# the base case of prefix="", and prefix
        # is cut down by one letter each iteration.

Code for Assembling the Tree

We assemble the tree using a private recursive method. Here is how that looks (again, these methods are defined on the TryTrieTree class):

    def assemble(self):
        """Assemble the trie from the set of words
        passed to the constructor.
        """
        assert self.root!=None

        words = self.words

        # start with an empty prefix
        prefix = ''
        candidate = self.root.letter
        self._assemble(prefix,candidate,words)

In the private recursive method, we assemble the branches of the tree, only checking to make sure each branch has the minimum number of words required.

At the start of each assemble method, we whittle the set of words down to only the words that start with the prefix for the given node. This trick uses a little extra space but the payoff is avoiding searching the entire word set for each node to count the number of words matching a given prefix. If a node's parent is s-a-b and we have already done the work of filtering all words starting with sab, there is no need to repeat that work when finding and filtering all words that start with sabr.

    def _assemble(self,prefix,candidate,words):
        """Recursive private method called by assemble().
        """
        prefix_depth = len(prefix)
        candidate_depth = prefix_depth+1

        ppc = prefix+candidate
        words_with_candidate = [w for w in words if w[:candidate_depth]==ppc]

Next lines are the checks to ensure we have the minimum number of words required to form a candidate branch in the trie.

If we do, we will create a new child node for that branch and recurse by calling assemble on it.

Of course, we have to check for the base case, which in this scenario checks when we have reached the fixed trie depth of 4.

        min_branches_req = int(math.pow(2,5-candidate_depth))
        max_number_branches = len(words_with_candidate)

        # If we exceed the minimum number of 
        # branches required, add candidate
        # as a new node on the trie.
        if max_number_branches >= min_branches_req:

            parent = self.get_node_from_prefix(prefix)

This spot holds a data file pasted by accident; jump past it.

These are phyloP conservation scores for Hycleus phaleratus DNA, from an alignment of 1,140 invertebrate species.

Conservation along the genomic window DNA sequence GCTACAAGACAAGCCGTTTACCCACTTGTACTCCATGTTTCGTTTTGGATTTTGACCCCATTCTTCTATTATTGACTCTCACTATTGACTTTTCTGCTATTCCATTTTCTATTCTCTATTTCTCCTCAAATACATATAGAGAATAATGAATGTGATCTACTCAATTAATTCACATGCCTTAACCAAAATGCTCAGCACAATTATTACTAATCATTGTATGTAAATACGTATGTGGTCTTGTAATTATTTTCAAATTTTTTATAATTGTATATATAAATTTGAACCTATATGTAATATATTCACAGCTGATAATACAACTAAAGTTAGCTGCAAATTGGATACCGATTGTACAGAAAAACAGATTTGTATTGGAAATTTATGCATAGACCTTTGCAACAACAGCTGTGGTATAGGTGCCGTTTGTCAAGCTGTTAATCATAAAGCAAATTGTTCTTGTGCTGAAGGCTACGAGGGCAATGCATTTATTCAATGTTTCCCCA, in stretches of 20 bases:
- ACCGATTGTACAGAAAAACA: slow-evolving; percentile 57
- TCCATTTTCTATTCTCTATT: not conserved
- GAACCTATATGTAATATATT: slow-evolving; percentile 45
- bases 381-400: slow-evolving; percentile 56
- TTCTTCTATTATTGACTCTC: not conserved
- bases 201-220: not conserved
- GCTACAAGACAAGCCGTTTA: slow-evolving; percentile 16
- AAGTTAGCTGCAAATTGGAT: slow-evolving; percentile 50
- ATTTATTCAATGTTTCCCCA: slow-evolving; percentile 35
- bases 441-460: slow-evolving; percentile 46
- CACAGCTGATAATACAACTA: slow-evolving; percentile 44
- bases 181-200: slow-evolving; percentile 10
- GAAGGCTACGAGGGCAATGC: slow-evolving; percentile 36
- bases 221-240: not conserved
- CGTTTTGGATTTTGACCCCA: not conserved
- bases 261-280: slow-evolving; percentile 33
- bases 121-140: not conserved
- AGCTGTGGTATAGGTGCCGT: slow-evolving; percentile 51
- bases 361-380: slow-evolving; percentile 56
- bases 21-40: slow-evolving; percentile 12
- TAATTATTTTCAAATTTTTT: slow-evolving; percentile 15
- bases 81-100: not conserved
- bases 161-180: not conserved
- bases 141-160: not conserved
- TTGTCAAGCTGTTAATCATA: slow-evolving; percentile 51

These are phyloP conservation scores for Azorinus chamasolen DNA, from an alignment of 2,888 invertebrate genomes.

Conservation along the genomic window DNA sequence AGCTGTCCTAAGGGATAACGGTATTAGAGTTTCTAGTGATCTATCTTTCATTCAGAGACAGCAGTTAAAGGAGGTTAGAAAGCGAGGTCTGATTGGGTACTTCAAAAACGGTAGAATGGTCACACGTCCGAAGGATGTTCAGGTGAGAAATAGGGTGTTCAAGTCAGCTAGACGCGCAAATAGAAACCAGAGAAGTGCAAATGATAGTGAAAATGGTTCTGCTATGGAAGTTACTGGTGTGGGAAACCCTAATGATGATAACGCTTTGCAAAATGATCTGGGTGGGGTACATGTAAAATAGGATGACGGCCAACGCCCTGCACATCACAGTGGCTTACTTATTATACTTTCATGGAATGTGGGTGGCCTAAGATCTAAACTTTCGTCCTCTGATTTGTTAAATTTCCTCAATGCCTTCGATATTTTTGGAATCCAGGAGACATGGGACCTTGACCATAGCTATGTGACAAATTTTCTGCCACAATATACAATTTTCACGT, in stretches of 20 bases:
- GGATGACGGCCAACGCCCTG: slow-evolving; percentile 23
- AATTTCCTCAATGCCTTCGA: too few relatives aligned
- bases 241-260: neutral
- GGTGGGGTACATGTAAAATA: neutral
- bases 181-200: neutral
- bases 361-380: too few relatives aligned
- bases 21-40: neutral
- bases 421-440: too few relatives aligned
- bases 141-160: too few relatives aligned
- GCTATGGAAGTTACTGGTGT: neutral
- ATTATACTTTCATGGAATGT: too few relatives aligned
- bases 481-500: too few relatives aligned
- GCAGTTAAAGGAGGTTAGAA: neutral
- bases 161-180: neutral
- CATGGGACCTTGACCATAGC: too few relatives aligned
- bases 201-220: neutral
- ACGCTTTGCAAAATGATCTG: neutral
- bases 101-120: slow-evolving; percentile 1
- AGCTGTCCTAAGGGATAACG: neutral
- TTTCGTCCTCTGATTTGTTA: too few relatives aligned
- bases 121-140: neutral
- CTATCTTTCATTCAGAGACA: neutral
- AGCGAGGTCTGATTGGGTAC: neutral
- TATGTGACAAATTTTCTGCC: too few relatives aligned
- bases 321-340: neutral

# If we are looking at the root node,
            if prefix=='':
                # parent will be None.
                # In this case don't worry about
                # creating new child or introducing
                # parent and child, b/c the "new child"
                # is the root (already exists).
                pass

            else:
                # Otherwise, create the new child,
                # and introduce the parent & child.
                new_child = Node(candidate)
                new_child.parent = parent
                parent.children.append(new_child)

            # Base case
            if candidate_depth==4:
                new_child.count = max_number_branches
                return

            # Recursive case
            for new_candidate in ALPHABET:
                new_prefix = prefix + candidate
                self._assemble(new_prefix,new_candidate,words_with_candidate)

        # otherwise, we don't have enough
        # branches to continue downward,
        # so stop here and do nothing.
        return

Code for Bubbling Up Large Children Counts

These are a little shorter and simpler than the assembly method above:

    def bubble_up(self):
        """Do a depth-first traversal of the
        entire trytrietree, pruning as we go.
        This is a pre-order traversal,
        meaning we traverse children first,
        then the parents, so we always 
        know the counts of children
        (or we are on a leaf node).
        """
        self._bubble_up(self.root)


    def _bubble_up(self,node):
        """Pre-order depth-first traversal
        starting at the leaf nodes and proceeding
        upwards.
        """
        if len(node.children)==0:
            # Base case
            # Leaf nodes already have counts          
            # Do nothing
            return

        else:
            # Recursive case
            # Pre-order traversal: visit/bubble up children first
            for child in node.children:
                self._bubble_up(child)

            # Now that we've completed leaf node counts, we can do interior node counts.
            # Interior node counts are equal to number of large (>=2) children.
            large_children = [child for child in node.children if child.count >= 2]
            node.count = len(large_children)

You can see how we converted the definition of "large children" into a rule above - we use the recursive case of the "large children" definition in the recursive case, and we use the base case of the "large children definition" (for leaf nodes) when we are on the base case.

Also note that each leaf node was initialized with the number of words that start with the corresponding 4-letter prefix (that was done in the assembly method), but we could just as easily do it in the base case, as the leaf nodes are the base case.

Wrap it in a Bow

We can add some extra wrapping around our class, and call each of the methods in order for the various letters of the alphabet.

Below, we process an input argument n (which is the size of the wordlist, 5757, if the user does not specify n). It then creates a TryTrieTree for each letter, and determines if a complete binary trie can be constructed. Finally, it prints a summary of the results.

#!/usr/bin/env python
from get_words import get_words
import sys
import math

"""
tries.py

Donald Knuth, Art of Computer Programming, Volume 4 Fascicle 0
Exercise #35

Problem:
What letters of the alphabet can be used
as the starting letter of sixteen words that
form a complete binary trie within
WORDS(n), given n?
"""

ALPHABET = "abcdefghijklmnopqrstuvwxyz"
FIVE = 5


class Node(object):
    ...


class TryTrieTree(object):
    ...

def trie_search(n, verbose=False):

    words = get_words()
    words = words[:n]

    perfect_count = 0
    imperfect_count = 0
    for letter in ALPHABET:

        tree = TryTrieTree(words)
        tree.set_root(letter)
        tree.assemble()
        tree.bubble_up()
        #print(tree)

        if tree.root.count >= 2:

            if verbose: